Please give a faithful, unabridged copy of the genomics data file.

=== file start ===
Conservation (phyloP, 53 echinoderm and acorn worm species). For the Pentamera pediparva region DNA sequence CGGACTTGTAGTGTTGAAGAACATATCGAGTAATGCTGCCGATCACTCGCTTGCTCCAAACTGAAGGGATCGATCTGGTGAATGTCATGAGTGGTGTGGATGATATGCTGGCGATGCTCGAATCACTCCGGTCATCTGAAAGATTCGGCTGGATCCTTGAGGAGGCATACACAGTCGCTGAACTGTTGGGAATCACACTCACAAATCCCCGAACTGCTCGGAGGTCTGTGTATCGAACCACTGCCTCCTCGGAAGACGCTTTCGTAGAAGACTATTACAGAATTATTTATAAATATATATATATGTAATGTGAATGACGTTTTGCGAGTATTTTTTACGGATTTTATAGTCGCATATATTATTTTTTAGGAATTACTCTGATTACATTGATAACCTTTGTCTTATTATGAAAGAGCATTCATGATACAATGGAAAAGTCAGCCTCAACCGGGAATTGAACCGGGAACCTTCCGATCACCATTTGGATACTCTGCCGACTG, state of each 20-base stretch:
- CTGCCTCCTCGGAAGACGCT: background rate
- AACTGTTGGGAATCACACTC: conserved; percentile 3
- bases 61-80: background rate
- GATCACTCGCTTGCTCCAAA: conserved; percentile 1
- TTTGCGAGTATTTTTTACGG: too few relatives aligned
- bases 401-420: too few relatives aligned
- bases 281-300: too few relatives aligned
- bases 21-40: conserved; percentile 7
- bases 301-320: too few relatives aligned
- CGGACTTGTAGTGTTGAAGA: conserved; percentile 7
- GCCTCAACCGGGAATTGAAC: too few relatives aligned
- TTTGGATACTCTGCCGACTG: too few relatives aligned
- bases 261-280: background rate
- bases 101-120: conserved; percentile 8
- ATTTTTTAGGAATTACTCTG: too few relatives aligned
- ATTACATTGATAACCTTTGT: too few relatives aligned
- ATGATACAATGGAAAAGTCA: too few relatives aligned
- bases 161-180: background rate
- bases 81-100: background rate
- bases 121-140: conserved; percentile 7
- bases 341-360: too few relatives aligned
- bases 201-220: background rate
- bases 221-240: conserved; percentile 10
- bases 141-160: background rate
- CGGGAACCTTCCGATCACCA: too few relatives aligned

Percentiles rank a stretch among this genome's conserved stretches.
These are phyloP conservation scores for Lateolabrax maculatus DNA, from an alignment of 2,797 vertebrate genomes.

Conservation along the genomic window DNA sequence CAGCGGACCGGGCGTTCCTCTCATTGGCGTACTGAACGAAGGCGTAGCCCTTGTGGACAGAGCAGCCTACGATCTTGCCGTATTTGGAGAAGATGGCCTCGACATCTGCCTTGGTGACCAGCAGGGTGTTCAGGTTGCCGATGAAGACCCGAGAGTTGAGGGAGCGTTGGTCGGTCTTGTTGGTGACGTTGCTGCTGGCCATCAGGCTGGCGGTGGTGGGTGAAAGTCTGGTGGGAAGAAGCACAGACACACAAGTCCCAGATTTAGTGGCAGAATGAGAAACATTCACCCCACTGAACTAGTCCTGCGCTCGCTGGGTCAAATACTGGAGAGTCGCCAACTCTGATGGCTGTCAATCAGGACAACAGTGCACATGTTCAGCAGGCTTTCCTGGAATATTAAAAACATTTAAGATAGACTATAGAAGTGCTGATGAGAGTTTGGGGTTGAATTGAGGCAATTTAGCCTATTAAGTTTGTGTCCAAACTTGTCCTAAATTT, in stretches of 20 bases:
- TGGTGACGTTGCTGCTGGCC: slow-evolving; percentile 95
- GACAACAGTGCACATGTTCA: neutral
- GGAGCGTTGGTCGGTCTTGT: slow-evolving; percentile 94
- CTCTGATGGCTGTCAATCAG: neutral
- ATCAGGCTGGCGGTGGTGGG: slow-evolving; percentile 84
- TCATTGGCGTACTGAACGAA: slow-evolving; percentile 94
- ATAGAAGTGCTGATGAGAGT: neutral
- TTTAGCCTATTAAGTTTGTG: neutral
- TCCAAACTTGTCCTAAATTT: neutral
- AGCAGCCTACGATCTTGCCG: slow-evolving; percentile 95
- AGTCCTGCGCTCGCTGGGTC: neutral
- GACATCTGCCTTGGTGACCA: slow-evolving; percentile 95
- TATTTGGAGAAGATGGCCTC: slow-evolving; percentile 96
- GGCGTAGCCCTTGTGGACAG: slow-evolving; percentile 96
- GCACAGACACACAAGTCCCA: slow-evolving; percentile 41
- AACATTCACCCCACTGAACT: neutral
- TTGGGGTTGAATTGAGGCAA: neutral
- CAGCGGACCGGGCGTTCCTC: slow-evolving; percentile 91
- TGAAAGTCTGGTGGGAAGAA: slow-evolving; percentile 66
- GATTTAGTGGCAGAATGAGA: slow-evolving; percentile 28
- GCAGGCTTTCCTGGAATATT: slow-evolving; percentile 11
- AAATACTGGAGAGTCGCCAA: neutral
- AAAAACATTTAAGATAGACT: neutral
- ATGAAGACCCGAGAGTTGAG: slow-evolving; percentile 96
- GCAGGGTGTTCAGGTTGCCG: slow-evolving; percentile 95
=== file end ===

Conservation (phyloP, 53 echinoderm and acorn worm species). For the Pentamera pediparva region DNA sequence CGGACTTGTAGTGTTGAAGAACATATCGAGTAATGCTGCCGATCACTCGCTTGCTCCAAACTGAAGGGATCGATCTGGTGAATGTCATGAGTGGTGTGGATGATATGCTGGCGATGCTCGAATCACTCCGGTCATCTGAAAGATTCGGCTGGATCCTTGAGGAGGCATACACAGTCGCTGAACTGTTGGGAATCACACTCACAAATCCCCGAACTGCTCGGAGGTCTGTGTATCGAACCACTGCCTCCTCGGAAGACGCTTTCGTAGAAGACTATTACAGAATTATTTATAAATATATATATATGTAATGTGAATGACGTTTTGCGAGTATTTTTTACGGATTTTATAGTCGCATATATTATTTTTTAGGAATTACTCTGATTACATTGATAACCTTTGTCTTATTATGAAAGAGCATTCATGATACAATGGAAAAGTCAGCCTCAACCGGGAATTGAACCGGGAACCTTCCGATCACCATTTGGATACTCTGCCGACTG, state of each 20-base stretch:
- CTGCCTCCTCGGAAGACGCT: background rate
- AACTGTTGGGAATCACACTC: conserved; percentile 3
- bases 61-80: background rate
- GATCACTCGCTTGCTCCAAA: conserved; percentile 1
- TTTGCGAGTATTTTTTACGG: too few relatives aligned
- bases 401-420: too few relatives aligned
- bases 281-300: too few relatives aligned
- bases 21-40: conserved; percentile 7
- bases 301-320: too few relatives aligned
- CGGACTTGTAGTGTTGAAGA: conserved; percentile 7
- GCCTCAACCGGGAATTGAAC: too few relatives aligned
- TTTGGATACTCTGCCGACTG: too few relatives aligned
- bases 261-280: background rate
- bases 101-120: conserved; percentile 8
- ATTTTTTAGGAATTACTCTG: too few relatives aligned
- ATTACATTGATAACCTTTGT: too few relatives aligned
- ATGATACAATGGAAAAGTCA: too few relatives aligned
- bases 161-180: background rate
- bases 81-100: background rate
- bases 121-140: conserved; percentile 7
- bases 341-360: too few relatives aligned
- bases 201-220: background rate
- bases 221-240: conserved; percentile 10
- bases 141-160: background rate
- CGGGAACCTTCCGATCACCA: too few relatives aligned

Percentiles rank a stretch among this genome's conserved stretches.
These are phyloP conservation scores for Lateolabrax maculatus DNA, from an alignment of 2,797 vertebrate genomes.

Conservation along the genomic window DNA sequence CAGCGGACCGGGCGTTCCTCTCATTGGCGTACTGAACGAAGGCGTAGCCCTTGTGGACAGAGCAGCCTACGATCTTGCCGTATTTGGAGAAGATGGCCTCGACATCTGCCTTGGTGACCAGCAGGGTGTTCAGGTTGCCGATGAAGACCCGAGAGTTGAGGGAGCGTTGGTCGGTCTTGTTGGTGACGTTGCTGCTGGCCATCAGGCTGGCGGTGGTGGGTGAAAGTCTGGTGGGAAGAAGCACAGACACACAAGTCCCAGATTTAGTGGCAGAATGAGAAACATTCACCCCACTGAACTAGTCCTGCGCTCGCTGGGTCAAATACTGGAGAGTCGCCAACTCTGATGGCTGTCAATCAGGACAACAGTGCACATGTTCAGCAGGCTTTCCTGGAATATTAAAAACATTTAAGATAGACTATAGAAGTGCTGATGAGAGTTTGGGGTTGAATTGAGGCAATTTAGCCTATTAAGTTTGTGTCCAAACTTGTCCTAAATTT, in stretches of 20 bases:
- TGGTGACGTTGCTGCTGGCC: slow-evolving; percentile 95
- GACAACAGTGCACATGTTCA: neutral
- GGAGCGTTGGTCGGTCTTGT: slow-evolving; percentile 94
- CTCTGATGGCTGTCAATCAG: neutral
- ATCAGGCTGGCGGTGGTGGG: slow-evolving; percentile 84
- TCATTGGCGTACTGAACGAA: slow-evolving; percentile 94
- ATAGAAGTGCTGATGAGAGT: neutral
- TTTAGCCTATTAAGTTTGTG: neutral
- TCCAAACTTGTCCTAAATTT: neutral
- AGCAGCCTACGATCTTGCCG: slow-evolving; percentile 95
- AGTCCTGCGCTCGCTGGGTC: neutral
- GACATCTGCCTTGGTGACCA: slow-evolving; percentile 95
- TATTTGGAGAAGATGGCCTC: slow-evolving; percentile 96
- GGCGTAGCCCTTGTGGACAG: slow-evolving; percentile 96
- GCACAGACACACAAGTCCCA: slow-evolving; percentile 41
- AACATTCACCCCACTGAACT: neutral
- TTGGGGTTGAATTGAGGCAA: neutral
- CAGCGGACCGGGCGTTCCTC: slow-evolving; percentile 91
- TGAAAGTCTGGTGGGAAGAA: slow-evolving; percentile 66
- GATTTAGTGGCAGAATGAGA: slow-evolving; percentile 28
- GCAGGCTTTCCTGGAATATT: slow-evolving; percentile 11
- AAATACTGGAGAGTCGCCAA: neutral
- AAAAACATTTAAGATAGACT: neutral
- ATGAAGACCCGAGAGTTGAG: slow-evolving; percentile 96
- GCAGGGTGTTCAGGTTGCCG: slow-evolving; percentile 95